In 1148 Gilbert of Poitiers, bishop and magister, was brought to trial at the Council of Reims. He was charged with committing heresy in his application of the rules of grammar to the three persons of the Trinity. Most notable among his accusers was Bernard of Clairvaux, who had brought the matter to the attention of the pope. The adversarial structure of the trial, and the luminaries involved, meant that many of the key issues of intellectual life in the period were brought into sharp relief, particularly the question of the applicability of human language to the understanding of sacred doctrine. Otto of Freising and John of Salisbury both provide accounts of the trial, in which they engage heavily with both the political and theological issues of the clash between Bernard and Gilbert. This article considers the manner of their narration of the trial, and the place that their accounts hold in their broader historiographical narrative. This consideration, in turn, will enable a more nuanced sense of the import that the trial held in twelfth-century intellectual life.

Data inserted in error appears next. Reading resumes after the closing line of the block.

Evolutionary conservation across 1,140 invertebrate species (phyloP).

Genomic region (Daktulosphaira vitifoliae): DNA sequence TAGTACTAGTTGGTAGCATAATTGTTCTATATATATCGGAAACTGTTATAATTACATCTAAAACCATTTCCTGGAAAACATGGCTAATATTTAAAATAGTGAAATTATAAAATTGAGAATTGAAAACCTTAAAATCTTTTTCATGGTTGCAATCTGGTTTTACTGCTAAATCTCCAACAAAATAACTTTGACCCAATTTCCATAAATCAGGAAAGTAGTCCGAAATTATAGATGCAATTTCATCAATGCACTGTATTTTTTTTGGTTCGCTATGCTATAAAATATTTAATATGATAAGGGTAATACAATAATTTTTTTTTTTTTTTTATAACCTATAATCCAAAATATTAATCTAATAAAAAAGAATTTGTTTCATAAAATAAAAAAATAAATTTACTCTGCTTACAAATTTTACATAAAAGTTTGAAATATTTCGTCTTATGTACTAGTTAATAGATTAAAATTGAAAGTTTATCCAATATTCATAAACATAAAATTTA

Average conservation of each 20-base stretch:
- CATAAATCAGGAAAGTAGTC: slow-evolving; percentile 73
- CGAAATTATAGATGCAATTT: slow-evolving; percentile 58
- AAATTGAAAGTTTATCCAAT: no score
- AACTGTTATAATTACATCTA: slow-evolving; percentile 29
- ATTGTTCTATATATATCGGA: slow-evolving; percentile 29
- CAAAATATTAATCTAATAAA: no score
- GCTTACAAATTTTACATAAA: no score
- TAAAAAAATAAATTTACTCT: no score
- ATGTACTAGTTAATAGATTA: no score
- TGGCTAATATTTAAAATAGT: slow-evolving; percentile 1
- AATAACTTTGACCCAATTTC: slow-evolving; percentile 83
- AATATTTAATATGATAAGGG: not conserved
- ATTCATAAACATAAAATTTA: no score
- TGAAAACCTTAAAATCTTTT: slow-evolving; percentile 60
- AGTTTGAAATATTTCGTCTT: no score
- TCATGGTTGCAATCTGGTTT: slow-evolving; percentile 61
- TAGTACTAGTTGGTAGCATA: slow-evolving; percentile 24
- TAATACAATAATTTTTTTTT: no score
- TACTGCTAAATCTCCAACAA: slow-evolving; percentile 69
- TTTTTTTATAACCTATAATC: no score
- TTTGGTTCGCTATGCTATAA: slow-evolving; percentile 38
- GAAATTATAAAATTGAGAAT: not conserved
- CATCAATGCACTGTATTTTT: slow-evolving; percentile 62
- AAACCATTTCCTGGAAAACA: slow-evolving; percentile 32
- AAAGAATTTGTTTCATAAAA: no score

|Number of pages||8|
|Journal||Viator - Medieval and Renaissance Studies|
|Publication status||Published - 2004|